A new law that lets drivers who are convicted of speeding or a related misdemeanor to get their vehicles back has raised questions among the legal community about how it would work in practice.
Lawyers and lawmakers are trying to determine whether it would be fair to impose fines on drivers who have already paid for the tickets, and how to balance the need for a deterrent against the need to encourage people to pay up and not leave their cars.
The U.S. Supreme Court last month struck down a Texas law that required people convicted of driving under the influence of drugs or alcohol to pay for a portion of their fines through a court-ordered surcharge.
The justices ruled that the law violated the Constitution’s guarantee of equal protection under the law and was discriminatory because it made people with such convictions pay the full cost of their tickets, even if they didn’t drive.
A bill to restore that surcharge, introduced by U.C.L.A. Law School professor Michael Fazio, would allow people who are found guilty of speeding to get a refund of any fines they pay.
The surcharge would be imposed on the full amount of their ticket, including the cost of the car.
The law would also apply to those who have been charged under the state’s new distracted driving law, which requires all drivers to wear a red and blue light and turn on their headlights before crossing a red light, even when the lights are on.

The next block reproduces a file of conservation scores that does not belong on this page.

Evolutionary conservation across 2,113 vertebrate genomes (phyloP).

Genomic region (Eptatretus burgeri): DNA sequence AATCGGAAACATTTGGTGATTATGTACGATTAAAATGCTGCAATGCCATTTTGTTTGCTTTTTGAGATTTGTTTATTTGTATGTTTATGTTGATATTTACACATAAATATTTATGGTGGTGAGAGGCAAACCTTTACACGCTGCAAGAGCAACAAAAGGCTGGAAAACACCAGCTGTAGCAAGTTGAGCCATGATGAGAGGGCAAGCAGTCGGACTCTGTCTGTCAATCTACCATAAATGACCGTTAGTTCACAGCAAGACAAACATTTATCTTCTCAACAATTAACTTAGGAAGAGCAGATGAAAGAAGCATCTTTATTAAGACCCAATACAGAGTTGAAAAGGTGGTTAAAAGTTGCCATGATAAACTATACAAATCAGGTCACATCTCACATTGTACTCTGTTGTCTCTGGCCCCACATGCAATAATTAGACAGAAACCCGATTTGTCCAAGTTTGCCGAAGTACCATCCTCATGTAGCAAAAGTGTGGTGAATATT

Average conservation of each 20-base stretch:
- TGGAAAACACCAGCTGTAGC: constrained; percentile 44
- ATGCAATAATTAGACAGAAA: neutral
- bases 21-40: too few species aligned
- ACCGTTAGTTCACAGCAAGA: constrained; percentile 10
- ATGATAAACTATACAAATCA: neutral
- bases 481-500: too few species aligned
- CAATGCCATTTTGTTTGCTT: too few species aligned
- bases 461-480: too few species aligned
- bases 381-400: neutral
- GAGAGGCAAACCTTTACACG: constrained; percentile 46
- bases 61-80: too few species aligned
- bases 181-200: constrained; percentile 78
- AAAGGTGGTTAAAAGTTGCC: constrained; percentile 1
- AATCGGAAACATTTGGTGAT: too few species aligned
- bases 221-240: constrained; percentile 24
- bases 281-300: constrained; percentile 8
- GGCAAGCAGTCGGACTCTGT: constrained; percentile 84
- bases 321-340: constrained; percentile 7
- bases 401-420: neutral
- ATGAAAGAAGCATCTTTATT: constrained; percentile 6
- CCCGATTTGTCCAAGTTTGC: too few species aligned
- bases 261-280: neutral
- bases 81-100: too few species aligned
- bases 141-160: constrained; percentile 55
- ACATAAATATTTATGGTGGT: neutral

Under Fazi’s proposal, if a driver is found guilty for a ticket under both distracted driving laws, the surcharge on the ticket would be paid for.
Fazio’s bill is being considered by the Senate Judiciary Committee and the House Judiciary Committee, where Fazo is a senior fellow.
His bill has been in the works for years, and he’s been speaking with colleagues on both sides of the aisle.
A similar bill passed the House last year, but died in committee.
A similar bill died in the Senate this year.
Frazio said he was trying to strike a balance between protecting public safety and encouraging people to drive.
He said that the current surcharge could discourage people from doing so, which could make the problem worse.
“The public health impact is pretty significant,” Fazia said.
“If we were to impose a surcharge of $10, the number of times you would have to pay a surpice would be about 2,000,” he said.
The problem is, you’re paying a $1.75 surcharge for the second time for driving in the same lane, so the likelihood is you’ll pay more, even though you’re actually speeding less.
The surcharge was introduced by state Rep. Keith Ellison (D-Minn.), who is a co-sponsor of the Fazianos bill.
“This bill does the right thing, but it does not create a new class of drivers,” Ellison said in a statement.
“A surcharge will not make a driver a less safe driver, and it will not incentivize them to obey traffic laws.”
Lawmakers have been trying to figure out how to address the issue, and whether they can afford to spend billions of dollars on a new surcharge system that will not address the problem of distracted driving.
The bill also faces resistance from the National Association of State Highway and Transportation Officials, which has said it doesn’t support a surtax on people who have paid for their tickets.
“There is no scientific evidence to suggest that a surreptitious surcharge helps anyone avoid an accident or deter someone from driving,” the NATSHTO said in its statement.